Tips for Improving your Credit Score

It seems more people are struggling today to make ends meet. For the past decade or so, many people were living beyond their means. Many were living a luxurious life style. With the way the economy took a turn for the worse in the last few years, many of those same people are having to learn to make ends meet. With mounting debt, late payments on bills as well as having a repossession or foreclosure, many find their credit scores plummeted. There are a few things you can do to boost your credit score.

The first course of action should be to obtain a copy of your credit report. All consumers are entitled to one free credit report per year. Contact the major credit reporting agencies to inquire about obtaining your free report.

The major credit bureaus are Transunion, Equifax and Experian. If you have applied for credit and have been denied, you are allowed a free copy of your report each time this occurs.

It is a myth that you pulling your report lowers your credit score. This is not true. Your score is not affected when you personally obtain your report.

One of the first pieces of information a creditor will look at on your report is your credit and the history of paying on your accounts. They will look at the length of time the accounts have been opened. They look at the timeliness of your payments to those accounts.

They take into consideration the amount of debt owed on accounts.The older the accounts are the better, as long as payments have been made on time. Of course you do not want to see delinquent accounts on your report or accounts showing late payments.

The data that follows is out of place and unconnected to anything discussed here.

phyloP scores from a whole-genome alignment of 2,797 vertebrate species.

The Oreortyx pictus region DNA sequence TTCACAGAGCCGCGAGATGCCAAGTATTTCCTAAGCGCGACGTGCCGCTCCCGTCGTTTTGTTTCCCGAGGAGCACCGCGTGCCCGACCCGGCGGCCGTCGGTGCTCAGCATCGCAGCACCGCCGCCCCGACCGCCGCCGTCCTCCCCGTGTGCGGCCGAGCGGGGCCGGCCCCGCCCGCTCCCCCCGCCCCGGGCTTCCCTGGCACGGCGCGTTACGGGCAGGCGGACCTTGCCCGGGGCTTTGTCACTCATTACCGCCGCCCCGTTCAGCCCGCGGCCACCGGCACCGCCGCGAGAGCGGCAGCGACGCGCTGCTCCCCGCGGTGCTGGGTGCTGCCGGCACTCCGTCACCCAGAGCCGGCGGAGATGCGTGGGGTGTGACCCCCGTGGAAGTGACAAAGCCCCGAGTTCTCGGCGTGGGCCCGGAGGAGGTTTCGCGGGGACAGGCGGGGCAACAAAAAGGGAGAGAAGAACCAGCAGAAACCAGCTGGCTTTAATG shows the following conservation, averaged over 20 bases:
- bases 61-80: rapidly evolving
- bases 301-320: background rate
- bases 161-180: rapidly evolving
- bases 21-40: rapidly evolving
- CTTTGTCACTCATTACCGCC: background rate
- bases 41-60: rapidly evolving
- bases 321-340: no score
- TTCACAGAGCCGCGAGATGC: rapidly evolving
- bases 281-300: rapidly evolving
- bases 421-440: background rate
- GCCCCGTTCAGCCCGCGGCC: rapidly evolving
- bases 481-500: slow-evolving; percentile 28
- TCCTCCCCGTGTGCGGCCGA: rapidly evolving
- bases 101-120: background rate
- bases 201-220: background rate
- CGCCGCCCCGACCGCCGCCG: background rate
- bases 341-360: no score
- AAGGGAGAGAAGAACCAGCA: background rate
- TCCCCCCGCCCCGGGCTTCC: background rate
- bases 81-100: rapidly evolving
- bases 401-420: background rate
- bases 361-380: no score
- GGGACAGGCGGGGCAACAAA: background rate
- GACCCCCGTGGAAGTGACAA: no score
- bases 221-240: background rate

When you get your report be sure to also request your credit score. There is a small fee for obtaining your score. Check for any possible errors on the report. Check the limit amount on your report for the credit cards you have. You might find out the limit amount listed is higher than what you actually have.

This can impact your score and should be corrected. If you have paid accounts in full, however this is not what is showing on your report, you will need to get these corrected as well.

Any negative accounts on your report that are older than 7 to 10 years old should not be on your report. These should come off automatically but many times they do not. The bureau must be notified and a request to have it removed be submitted by you.

Try to bring the amount of debt down by paying more on your accounts. Paying down credit card debt will make a larger impact on your score than anything else. An ideal situation would be to have your credit card balances paid down to 30 percent of the accounts credit limit amount.

Your credit score is reflective on what your credit card balance is and not how much you paid. Long term credit helps to boost your score so keep your older credit card accounts active. Never close an account or ask a creditor to lower your limit since this will impact your score in a negative manner.

Avoid moving credit balances from one account to another. The offers you receive of lower interest rates make it enticing to do this however, it will negatively impact your credit score.

If you find you are having a difficult time understanding any aspects of your credit report or score make an appointment with one of the credit counselors at any of the three major credit reporting bureaus.